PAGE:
To me, the decision is how bad are the migraines and to what extent are they keeping you from studying? If it were me, and I could bear the migraines for another 6 weeks, I would. I would also wait a week or two after your exam to rule out the pressure of studying as a potential cause of the migraines.

But, I am not a doctor nor a pharmacist. I am just an old Dead head willing to do my own experimenting.
posted by JohnnyGunn at 8:10 PM on September 12, 2011 [1 favorite]


I take a beta blocker (metoprolol) and it helps prevent adrenaline surges, for sure. That can be good or bad...when I perform in a community orchestra, for example, I feel kinda flat, with no excitement at the really difficult parts. However, I can see that being a benefit in a high pressure situation like your defense. I think it made me tired at first, too, and it definitely messes with your heart rate when exercising.
posted by cabingirl at 8:16 PM on September 12, 2011


I take beta blockers occasionally (not on a daily basis), and they do make me a bit tired, but not so much that I can't do work or focus on reading.

However, they make me feel really weird when I run; it's like my heart can't speed up as much as it should, so I feel sort of sluggish and strange. I definitely have gone on runs when using them, but I don't really like doing so and will avoid it if I can. I do find that the more I take them, the less I feel the effects, so perhaps you'll adjust to them after a week or so of use.

Maybe if you run in the morning, you can take your beta blockers after you get back from your run. I've done that before and found it to be a successful way to avoid the side effects and still get my workout in.
posted by LizzyBee at 8:37 PM on September 12, 2011


I'm a pharmacist. The "betas" being blocked are adrenaline receptors. There are beta-1 receptors (mainly in the heart) and beta-2 receptors (mainly in the lungs). Nadolol is a drug that hits both receptors.

It's easy to envision what those receptors are responsible for if you think about the fight-or-flight response. Adrenaline at the receptors in the heart result in a fast heart rate, and at the lungs result in relaxation of smooth muscle to enable you to take big deep breaths. The practical effect of blocking these receptors is a slower heart rate and getting winded quicker.

I think taking it in the evening is a great idea. Also, a lot of people say their exercise capacity does improve over time after they start a beta blocker. Realistically you probably will get winded quicker, but you can still exercise.

Also, keep in mind that trying it for a day or two is pretty low commitment. If you hate it, tell your doctor you want to stop taking it.

Everything in medicine is a risk-benefit analysis. If you take the nadolol, you do risk tiredness and decreased exercise capacity. But the current situation is not great either. How much study time are you losing to migraines? It seems the nadolol won't make you worse off, and might make the situation a lot better.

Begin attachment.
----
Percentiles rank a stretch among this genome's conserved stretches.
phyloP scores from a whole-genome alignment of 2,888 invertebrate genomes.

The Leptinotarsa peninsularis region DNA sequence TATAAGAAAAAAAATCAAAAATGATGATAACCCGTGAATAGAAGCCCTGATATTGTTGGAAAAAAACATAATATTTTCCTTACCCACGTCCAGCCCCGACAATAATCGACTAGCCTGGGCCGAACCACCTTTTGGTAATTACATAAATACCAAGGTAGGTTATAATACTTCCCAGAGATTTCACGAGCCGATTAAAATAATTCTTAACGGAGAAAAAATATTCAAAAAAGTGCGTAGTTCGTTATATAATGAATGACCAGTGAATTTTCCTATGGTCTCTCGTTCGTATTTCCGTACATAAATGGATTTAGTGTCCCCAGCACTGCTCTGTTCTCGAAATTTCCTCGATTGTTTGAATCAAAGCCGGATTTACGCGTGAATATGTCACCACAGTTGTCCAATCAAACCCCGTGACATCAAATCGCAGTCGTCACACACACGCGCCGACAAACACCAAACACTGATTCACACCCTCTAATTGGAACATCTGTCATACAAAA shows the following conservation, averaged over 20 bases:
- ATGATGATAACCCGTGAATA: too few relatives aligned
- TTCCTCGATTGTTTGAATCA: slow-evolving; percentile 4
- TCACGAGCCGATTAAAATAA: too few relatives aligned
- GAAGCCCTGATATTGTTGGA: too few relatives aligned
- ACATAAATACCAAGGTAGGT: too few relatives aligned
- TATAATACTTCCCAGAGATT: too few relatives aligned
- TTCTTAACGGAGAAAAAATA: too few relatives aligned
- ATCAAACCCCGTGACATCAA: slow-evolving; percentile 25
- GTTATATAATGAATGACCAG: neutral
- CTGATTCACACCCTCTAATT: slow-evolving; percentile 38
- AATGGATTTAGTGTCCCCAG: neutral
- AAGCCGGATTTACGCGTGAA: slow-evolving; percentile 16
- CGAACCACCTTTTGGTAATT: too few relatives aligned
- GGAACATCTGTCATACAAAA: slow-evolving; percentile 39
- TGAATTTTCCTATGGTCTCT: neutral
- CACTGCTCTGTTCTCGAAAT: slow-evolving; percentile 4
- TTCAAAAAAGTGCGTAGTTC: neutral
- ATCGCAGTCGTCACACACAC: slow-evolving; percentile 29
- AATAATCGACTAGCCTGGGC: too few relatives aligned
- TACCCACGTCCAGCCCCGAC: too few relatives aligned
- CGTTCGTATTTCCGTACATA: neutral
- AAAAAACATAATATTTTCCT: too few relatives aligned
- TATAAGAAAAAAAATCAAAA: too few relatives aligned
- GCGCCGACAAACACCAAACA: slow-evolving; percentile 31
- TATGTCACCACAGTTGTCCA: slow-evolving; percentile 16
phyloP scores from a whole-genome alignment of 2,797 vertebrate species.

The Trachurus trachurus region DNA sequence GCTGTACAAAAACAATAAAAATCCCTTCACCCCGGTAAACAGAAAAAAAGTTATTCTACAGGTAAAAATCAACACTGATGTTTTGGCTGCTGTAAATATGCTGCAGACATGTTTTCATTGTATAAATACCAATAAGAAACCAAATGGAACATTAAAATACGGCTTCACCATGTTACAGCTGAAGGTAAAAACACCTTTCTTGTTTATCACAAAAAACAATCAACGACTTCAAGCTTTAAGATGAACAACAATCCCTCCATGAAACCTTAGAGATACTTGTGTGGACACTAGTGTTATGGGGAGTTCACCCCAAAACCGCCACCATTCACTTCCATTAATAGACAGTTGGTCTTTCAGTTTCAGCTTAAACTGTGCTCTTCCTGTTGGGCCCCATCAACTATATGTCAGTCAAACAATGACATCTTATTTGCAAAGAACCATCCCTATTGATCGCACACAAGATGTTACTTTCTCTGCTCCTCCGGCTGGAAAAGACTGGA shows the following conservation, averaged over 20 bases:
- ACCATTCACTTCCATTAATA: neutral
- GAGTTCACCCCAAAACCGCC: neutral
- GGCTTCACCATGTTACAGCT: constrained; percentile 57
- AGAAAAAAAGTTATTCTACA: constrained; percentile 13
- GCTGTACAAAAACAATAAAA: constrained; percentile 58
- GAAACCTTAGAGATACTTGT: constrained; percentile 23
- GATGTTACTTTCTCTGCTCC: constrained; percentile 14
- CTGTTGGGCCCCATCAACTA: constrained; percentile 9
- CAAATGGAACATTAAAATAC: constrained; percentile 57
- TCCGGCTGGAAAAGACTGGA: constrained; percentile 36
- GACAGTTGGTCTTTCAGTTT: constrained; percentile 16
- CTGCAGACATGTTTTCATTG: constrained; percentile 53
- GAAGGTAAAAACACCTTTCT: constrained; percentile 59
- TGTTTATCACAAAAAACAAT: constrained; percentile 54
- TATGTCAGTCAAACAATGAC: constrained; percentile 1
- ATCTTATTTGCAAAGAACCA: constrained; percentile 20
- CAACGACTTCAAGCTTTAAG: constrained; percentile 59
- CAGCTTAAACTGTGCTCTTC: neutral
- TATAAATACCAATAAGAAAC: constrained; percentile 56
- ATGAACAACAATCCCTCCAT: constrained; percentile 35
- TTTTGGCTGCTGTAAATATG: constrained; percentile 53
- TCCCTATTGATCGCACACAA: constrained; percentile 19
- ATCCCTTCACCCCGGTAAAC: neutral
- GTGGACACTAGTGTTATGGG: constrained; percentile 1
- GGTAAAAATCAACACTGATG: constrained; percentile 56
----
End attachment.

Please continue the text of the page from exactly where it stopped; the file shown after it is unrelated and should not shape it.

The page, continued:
Honestly, I wouldn't give much credence to internet horror stories. Googling "drug name" + "side effects" to learn about a drug is kind of like googling "crazy ex-boyfriend" to learn about relationships. You're going to get a lot of extreme stories that may have nothing to do with your particular situation.
posted by selfmedicating at 9:49 PM on September 12, 2011 [8 favorites]


Wow. I take a different beta-blocker, and have noticed no particular effects at all. New doctor just halved the dose. It's purpose is to keep my heart from demanding more oxygen than I can supply, due to clogged arteries. From the label, I gather it only effects the receptors in the heart.
posted by Goofyy at 6:49 AM on September 13, 2011


I have used several beta blockers, including this one. It did make me feel more tired, so I always took it at night. The effect did diminish over time (several weeks) so it may be possible to switch to taking in the morning. When exercising (not running though), my heart rate did not increase as much as it used to before the medications.
posted by maxg94 at 7:15 AM on September 13, 2011


I have taken a beta blocker for migraine. It didn't make me groggy - instead, it completely destroyed my ability to sleep and also the quality of my sleep. A few months in I realised that the time since I started taking it was a blur to me because I was in such a state of constant exhaustion. I would really hesitate to start taking it 6 weeks before an exam.
posted by Acheman at 9:33 AM on September 13, 2011


I only have infrequent migraines, so haven't tried beta blockers, but after my first use of sumatriptan (a couple of 50mg pills over the course of a day), I felt exhausted. I told my doctor, and she recommended I try a half dose (25mg). That has been working well for me, it usually makes the headache go away, and has no noticeable side effects.
posted by loop at 10:46 AM on September 13, 2011


I hated my beta blocker. It did its job, but felt like I was trudging through quicksand mud the entire time. It also takes several days or weeks for the side effects to wear off. I'm not sure that I'd be able to take that risk, though migraine pain can

There are other migraine prophylactics. Topamax and nortriptyline are two different types. Talk to your doctor about the beta blockers and your situation.
posted by barnone at 10:56 AM on September 13, 2011